The Sunflower

9 books to give your Valentine — or Galentine — this year

Courtesy
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Back to Article

9 books to give your Valentine — or Galentine — this year

Courtesy

Courtesy

Courtesy

Courtesy

Courtesy

Courtesy

Courtesy

Somehow, between 496 and 2019, Valentine’s Day devolved from a Roman springtime festival to a day when we all exchange the same worthless crap we picked up at Target. But it doesn’t have to be that way. Instead, consider giving your sweetheart a good book. I’ve done all the work for you and rounded up my top nine choices, all uniquely life-affirming and romantic in their own ways, without being saccharine sweet. Let’s get started.

“You Know You Want This”​ by Kristen Roupenian

When the New Yorker published “Cat People” in 2017, Roupenian rose from virtual anonymity to fame overnight. It was one of those stories that people couldn’t stop talking about — and for good reason. Roupenian continues to write evocatively about sex, lust, and love in her new novel. Bonus points for being on-trend.

“The Namesake”​ by Jhumpa Lahiri

If you haven’t read Lahiri yet, don’t waste another moment. Her prose is crystalline, stunning, and perfect. In “The Namesake,” the Pulitzer Prize winning author ​explores the struggles of two generations of an immigrant Indian family living in the United States. Touching on themes of family and self-discovery, this novel will break your heart.

“Mouthguard” ​by Sadie Dupuis

Sometimes you need to be reminded of self-love, inner reflection, and the journey towards becoming who you are. This collection of poems, often described as “magical,” might help you love yourself this Valentine’s Day.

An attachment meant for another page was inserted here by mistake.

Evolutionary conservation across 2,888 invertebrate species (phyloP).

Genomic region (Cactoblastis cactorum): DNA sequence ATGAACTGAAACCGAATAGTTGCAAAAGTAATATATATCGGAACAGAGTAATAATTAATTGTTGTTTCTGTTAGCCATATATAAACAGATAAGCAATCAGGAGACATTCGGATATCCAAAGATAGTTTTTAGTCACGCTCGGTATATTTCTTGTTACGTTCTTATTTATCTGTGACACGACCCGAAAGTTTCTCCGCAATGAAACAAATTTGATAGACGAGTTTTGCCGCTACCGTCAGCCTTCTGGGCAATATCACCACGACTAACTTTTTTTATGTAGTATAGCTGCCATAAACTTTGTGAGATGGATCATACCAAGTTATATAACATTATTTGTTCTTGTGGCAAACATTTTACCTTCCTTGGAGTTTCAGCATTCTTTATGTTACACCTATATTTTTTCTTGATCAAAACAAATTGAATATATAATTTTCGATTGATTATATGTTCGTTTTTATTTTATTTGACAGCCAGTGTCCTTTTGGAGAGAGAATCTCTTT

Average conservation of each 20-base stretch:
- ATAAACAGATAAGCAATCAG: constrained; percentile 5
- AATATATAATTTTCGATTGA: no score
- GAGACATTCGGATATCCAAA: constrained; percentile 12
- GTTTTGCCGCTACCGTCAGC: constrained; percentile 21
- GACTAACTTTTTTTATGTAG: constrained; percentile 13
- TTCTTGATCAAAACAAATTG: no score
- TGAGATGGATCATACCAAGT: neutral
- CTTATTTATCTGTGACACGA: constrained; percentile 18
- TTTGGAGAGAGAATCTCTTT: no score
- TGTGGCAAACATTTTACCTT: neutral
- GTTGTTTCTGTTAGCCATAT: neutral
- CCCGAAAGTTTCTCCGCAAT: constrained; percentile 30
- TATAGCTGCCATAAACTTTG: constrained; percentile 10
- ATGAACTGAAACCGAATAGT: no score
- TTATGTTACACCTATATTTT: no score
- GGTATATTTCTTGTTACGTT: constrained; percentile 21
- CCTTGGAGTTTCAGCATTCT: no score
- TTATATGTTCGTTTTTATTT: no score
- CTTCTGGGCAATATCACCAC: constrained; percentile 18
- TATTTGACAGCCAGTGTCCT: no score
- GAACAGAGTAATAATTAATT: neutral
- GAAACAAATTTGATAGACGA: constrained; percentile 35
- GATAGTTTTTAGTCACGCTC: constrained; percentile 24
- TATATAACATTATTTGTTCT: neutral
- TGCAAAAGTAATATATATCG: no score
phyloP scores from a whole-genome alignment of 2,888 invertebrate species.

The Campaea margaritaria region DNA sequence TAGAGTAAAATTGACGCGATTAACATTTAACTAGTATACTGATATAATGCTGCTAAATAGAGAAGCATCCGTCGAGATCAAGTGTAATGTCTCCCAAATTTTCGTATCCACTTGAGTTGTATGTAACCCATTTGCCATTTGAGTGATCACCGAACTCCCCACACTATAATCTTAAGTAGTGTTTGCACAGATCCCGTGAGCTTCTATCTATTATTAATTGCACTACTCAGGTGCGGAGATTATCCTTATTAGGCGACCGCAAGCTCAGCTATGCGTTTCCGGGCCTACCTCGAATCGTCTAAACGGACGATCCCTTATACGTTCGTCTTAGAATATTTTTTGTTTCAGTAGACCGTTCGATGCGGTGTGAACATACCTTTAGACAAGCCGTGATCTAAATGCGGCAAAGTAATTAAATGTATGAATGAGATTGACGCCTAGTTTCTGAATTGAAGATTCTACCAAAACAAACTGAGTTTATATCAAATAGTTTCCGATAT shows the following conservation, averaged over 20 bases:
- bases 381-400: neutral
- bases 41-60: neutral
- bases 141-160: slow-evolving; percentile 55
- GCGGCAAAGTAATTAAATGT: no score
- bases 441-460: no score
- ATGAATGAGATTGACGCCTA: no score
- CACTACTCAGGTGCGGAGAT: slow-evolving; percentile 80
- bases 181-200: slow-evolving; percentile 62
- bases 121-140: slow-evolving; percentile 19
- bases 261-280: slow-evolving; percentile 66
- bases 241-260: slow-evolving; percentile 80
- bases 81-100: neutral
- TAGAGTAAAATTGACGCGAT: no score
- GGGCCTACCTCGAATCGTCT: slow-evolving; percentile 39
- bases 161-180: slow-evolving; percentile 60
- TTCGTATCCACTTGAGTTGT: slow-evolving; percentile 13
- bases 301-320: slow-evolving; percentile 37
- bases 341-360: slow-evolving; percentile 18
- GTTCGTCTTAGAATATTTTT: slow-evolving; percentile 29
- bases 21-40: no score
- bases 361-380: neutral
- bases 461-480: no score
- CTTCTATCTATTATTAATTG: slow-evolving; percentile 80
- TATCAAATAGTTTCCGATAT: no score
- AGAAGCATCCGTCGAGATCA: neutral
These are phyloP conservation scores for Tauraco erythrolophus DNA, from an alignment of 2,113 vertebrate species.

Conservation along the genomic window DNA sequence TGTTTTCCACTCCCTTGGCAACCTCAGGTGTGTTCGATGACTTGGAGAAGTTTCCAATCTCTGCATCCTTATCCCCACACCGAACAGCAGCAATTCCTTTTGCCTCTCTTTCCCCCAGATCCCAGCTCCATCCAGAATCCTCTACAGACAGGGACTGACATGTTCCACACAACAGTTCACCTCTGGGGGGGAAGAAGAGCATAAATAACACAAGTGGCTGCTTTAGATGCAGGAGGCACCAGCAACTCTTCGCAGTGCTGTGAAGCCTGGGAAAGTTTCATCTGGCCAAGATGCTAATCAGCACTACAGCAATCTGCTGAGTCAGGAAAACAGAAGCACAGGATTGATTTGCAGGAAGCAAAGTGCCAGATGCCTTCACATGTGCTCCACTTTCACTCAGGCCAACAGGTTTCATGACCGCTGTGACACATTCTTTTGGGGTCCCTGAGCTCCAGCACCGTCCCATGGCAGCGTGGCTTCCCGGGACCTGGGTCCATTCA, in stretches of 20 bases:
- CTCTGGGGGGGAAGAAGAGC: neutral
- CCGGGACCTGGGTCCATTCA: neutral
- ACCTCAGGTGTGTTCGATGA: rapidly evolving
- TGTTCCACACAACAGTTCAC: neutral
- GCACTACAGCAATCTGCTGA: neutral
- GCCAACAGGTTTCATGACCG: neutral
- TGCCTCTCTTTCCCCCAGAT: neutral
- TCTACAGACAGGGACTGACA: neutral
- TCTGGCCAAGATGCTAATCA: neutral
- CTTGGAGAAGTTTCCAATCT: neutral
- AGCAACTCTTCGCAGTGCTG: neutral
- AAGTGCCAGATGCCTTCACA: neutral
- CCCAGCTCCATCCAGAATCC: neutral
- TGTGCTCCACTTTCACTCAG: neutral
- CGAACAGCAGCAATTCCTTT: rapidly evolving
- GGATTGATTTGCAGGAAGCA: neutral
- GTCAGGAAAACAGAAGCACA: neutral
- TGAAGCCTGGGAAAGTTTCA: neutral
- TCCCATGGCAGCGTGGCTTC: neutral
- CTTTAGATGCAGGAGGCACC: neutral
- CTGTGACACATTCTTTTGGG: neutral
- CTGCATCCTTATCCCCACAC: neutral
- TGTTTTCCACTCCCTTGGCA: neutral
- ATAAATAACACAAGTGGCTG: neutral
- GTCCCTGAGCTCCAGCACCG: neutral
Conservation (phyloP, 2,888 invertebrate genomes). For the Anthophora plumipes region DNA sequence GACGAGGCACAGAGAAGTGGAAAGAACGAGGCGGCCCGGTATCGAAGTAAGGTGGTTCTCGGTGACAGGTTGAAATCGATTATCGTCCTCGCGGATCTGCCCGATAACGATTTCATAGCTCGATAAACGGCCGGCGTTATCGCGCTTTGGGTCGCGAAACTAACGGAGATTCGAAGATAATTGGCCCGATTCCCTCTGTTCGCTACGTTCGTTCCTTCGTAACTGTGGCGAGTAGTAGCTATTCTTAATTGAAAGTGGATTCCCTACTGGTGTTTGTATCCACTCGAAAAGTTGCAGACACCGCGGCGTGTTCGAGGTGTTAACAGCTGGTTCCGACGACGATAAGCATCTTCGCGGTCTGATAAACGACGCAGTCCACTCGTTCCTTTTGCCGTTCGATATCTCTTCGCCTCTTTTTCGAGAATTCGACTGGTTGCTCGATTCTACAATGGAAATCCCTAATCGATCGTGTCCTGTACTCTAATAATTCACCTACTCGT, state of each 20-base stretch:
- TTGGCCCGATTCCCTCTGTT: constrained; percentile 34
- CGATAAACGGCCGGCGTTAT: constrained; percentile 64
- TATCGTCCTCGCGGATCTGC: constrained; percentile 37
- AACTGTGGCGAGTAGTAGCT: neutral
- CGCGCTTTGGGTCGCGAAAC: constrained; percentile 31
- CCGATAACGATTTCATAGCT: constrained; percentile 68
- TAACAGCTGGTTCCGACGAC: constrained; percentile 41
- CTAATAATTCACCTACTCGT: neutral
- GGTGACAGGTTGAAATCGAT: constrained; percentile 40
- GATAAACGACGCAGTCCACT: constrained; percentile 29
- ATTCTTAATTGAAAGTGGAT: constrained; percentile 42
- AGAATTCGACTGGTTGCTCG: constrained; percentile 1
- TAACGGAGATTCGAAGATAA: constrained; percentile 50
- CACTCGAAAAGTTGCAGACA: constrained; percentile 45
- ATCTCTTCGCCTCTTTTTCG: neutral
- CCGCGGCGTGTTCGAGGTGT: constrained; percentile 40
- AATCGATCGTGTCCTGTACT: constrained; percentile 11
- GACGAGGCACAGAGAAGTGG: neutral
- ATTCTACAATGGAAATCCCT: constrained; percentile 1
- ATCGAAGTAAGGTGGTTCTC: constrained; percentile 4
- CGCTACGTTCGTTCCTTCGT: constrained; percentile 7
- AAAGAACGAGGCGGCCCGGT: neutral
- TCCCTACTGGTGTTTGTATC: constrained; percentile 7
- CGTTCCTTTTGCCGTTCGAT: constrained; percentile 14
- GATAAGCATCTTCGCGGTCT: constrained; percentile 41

“Crazy Brave: A Memoir”​ by Joy Harjo

Insightful and inspiring, Harjo reflects on her journey towards becoming one of America’s finest voices. Her writing is poetic and honest. She roots the memoir within her tribal upbringing, writing truthfully about her own abusive past. This book is ultimately uplifting — a celebration of finding oneself and rising above challenges. Apparently, Harjo took 14 years to write this book. It was well worth the wait.

“How to Love”​ by Thich Nhat Hanh

Disclaimer: I have this book and refer to it like a car manual. It’s a thoughtful, adorable, pocket-sized book with gems of wisdom from the Vietnamese Buddhist monk who first claimed fame with ​“The Miracle of Mindfulness”​ in 1975. ​“How to Love”​ is practical and inspiring. Plus, it has a cute cover. So sue me.

“Just Kids”​ by Patti Smith

Is there anything Smith can’t do? The legendary front woman for The Pretenders first proved her literary mettle in 2010 with this evocative memoir, breathtakingly set in a vibrant 1960s New York City. Gracefully weaving together stories of her youth — including her relationship with the photographer Robert Mapplethorpe — Smith creates a world of wonder, innocence, and young love.

“Big Bad Love”​ by Larry Brown

On occasion, love goes wrong. This can be very amusing if it’s not ​your​ heart being broken. Follow Brown’s crazy protagonists who make bad decision after bad decision, but always do so with a noble love in their hearts. Brown’s writing has been compared to that of Southern Gothic superstars Harry Crews and Barry Hannah. If your loved one enjoys old-fashioned storytelling, look no further.

“On the Come Up” by Angie Thomas

This is a hero’s story — a young African American girl facing seemingly insurmountable odds, only to prevail in flying colors. In Thomas’ sophomore novel, we not only get a moving, heartfelt story, but also a virtual love letter to rap. It will leave your heart aglow.

“Gingerbread”​ by Helen Oyeyemi

Oyeyemi, a prize-winning novelist, charms us with a captivating kind of modern fairytale. Told in Oyeyemi’s unique and inimitable style, this novel explores a tussle for a family inheritance that ends up being a recipe for — you guessed it — gingerbread. We watch the Lee family grapple with human foibles: jealousy, greed, family grudges, and the mundanity of earthly woes. It’s an elegant study of what it means to be human.

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